If we understand the conflict of the Synod in terms of truth vs. mercy, then we can understand the rhetoric and draw the lessons we need from the experience. And it should also help us relate to our fellow Catholics, allowing us to build bridges.
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Dr. Tim Uhl
- Dr. Anders Ericsson, the co-author of Peak: Secrets From the New Science of Expertise (2016) has agreed to come on the podcast in October to discuss his book. The book outlines "deliberate practice" and we'll explore its application to Catholic schools. If you'd like to participate, pick up the book, read it, and then submit questions for Dr. Ericsoon to firstname.lastname@example.org
- I'm putting together a collection of scenarios of Catholic leadership as a means to teach Catholic leaders how to develop their own moral leadership compass. I'll preview a scenario each month and ask you to submit any ideas of Catholic school leadership moral dilemmas to email@example.com. This month's example:
You wake up to the news that a former trainer at the local public high school has admitted to abusing boys and is being charged with systematic abuse spanning many years. When you get to school, you find that he began his career at your school.
- Step 1: How do you proceed? Who do you notify? How do you respond to inquiries? What information do you gather? How much of a priority is it?
- Step 2: When contacted by police and attorneys, how do you respond? What do you communicate to your parents and staff? What if you suspect that he abused students at your school?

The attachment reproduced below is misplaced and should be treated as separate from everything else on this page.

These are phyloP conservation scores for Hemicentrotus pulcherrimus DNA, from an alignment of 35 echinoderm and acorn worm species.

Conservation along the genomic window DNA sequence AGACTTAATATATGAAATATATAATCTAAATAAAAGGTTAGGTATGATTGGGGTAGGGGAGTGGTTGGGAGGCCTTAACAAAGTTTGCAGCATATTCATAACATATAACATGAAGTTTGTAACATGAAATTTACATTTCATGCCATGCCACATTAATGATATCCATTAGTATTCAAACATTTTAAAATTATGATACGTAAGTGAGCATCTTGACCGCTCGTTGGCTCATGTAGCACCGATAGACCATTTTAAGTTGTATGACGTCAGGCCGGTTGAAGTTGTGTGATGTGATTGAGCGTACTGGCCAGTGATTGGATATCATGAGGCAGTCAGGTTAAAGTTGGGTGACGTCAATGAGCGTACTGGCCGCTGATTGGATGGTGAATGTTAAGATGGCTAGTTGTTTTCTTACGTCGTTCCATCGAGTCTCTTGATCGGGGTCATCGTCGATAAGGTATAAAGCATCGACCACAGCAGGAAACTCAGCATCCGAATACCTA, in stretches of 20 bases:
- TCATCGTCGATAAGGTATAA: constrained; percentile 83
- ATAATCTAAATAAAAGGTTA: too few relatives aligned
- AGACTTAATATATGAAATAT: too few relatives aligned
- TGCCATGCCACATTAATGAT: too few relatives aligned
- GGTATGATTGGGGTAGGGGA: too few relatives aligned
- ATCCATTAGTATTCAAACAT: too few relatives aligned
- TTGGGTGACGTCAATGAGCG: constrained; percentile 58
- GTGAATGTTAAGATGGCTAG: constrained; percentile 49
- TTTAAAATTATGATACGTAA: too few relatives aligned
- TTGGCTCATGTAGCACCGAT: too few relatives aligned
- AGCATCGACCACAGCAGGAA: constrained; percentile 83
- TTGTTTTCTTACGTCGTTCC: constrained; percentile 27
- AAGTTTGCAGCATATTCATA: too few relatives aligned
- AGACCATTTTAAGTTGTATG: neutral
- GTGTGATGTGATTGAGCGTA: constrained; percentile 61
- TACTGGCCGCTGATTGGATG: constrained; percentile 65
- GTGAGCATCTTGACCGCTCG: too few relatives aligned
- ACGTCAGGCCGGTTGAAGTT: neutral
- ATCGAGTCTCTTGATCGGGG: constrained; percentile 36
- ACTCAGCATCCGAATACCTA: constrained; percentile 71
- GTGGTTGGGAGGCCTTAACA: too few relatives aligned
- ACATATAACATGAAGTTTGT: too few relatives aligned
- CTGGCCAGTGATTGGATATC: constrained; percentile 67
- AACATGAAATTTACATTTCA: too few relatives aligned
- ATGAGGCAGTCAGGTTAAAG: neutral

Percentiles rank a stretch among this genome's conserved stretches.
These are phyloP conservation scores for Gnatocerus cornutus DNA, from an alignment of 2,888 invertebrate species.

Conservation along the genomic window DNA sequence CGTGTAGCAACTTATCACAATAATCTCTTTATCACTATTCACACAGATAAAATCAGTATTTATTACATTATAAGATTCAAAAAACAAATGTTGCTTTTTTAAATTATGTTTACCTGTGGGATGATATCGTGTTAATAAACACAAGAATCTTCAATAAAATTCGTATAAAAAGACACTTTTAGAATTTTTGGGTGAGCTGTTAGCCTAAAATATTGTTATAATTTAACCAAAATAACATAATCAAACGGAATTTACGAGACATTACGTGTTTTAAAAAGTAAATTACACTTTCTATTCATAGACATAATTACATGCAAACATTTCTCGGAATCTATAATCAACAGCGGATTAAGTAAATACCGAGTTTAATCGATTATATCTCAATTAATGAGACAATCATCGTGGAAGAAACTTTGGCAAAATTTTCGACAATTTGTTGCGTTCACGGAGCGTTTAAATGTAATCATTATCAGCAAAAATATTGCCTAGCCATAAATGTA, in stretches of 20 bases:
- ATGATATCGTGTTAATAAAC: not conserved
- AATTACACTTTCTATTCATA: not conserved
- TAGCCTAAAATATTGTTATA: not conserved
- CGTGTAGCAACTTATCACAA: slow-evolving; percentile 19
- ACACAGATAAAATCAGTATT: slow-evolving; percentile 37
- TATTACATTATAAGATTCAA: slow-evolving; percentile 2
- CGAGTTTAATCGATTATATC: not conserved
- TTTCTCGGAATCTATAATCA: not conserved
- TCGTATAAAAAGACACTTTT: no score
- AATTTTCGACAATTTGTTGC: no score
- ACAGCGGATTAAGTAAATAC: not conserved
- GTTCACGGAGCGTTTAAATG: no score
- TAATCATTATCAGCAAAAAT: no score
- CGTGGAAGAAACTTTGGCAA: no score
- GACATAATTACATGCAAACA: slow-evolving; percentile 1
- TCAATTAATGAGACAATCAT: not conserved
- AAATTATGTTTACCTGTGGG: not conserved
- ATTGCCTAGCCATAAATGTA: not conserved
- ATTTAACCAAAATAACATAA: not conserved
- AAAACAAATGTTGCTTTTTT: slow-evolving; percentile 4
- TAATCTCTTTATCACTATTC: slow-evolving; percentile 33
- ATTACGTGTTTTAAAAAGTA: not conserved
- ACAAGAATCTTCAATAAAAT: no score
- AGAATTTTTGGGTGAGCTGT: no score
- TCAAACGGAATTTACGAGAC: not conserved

American Catholic News
Teaching & Learning
What I'm Up To
This week, I'm going to be travelling Mon-Wed, visiting St. Paul's Mission Grade School in Hays (the first mission in Montana founded by Pierre deSmet), St. Jude's in Havre, and the Billings Catholic Schools. This week's podcast will feature an in-depth look at the Bishop's Synod on Young People featuring three theologians: Dr. Ann Garrido of Aquinas Institute, Dr. Carmen Nanko-Fernandez of CTU and Dr. James Keenan, SJ, of Boston College. Here is the link to the podcast. Here are videos showing you how to download and subscribe to a podcast on iTunes and how to download and subscribe a podcast on Android.
- Monday: Visit St. Paul's Mission Grade School
- Tuesday: Visit St. Jude Thaddeus School (Havre)
- Wednesday: Catholic School Matters Radio Hour; Visit Billings Catholic Schools; Billings Catholic School Board
- Thursday: Office (Helena) & Great Falls meetings
- Friday: Office (Helena)
Miles this week: 1,103 driving miles
Miles travelled in 2018-19: 14,182 road miles; 17,059 air miles
Last 5 Books
- Reconstruction: America's Unfinished Revolution 1863-1877 (2014) by Eric Foner.
- Teaching and the Case Study Method (1994) by Louis B. Barnes & C. Roland Christensen
- The Art of Theological Reflection (1994) by Patricia O'Connell Killen & John De Beer.
- Peak: Secrets from the New Science of Expertise (2016) by Anders Ericsson & Robert Pool.
- The Silk Roads: A New History of the World (2015) by Peter Frankopan
Click this link for a full list of my professional reading along with links to Wed Book Blogs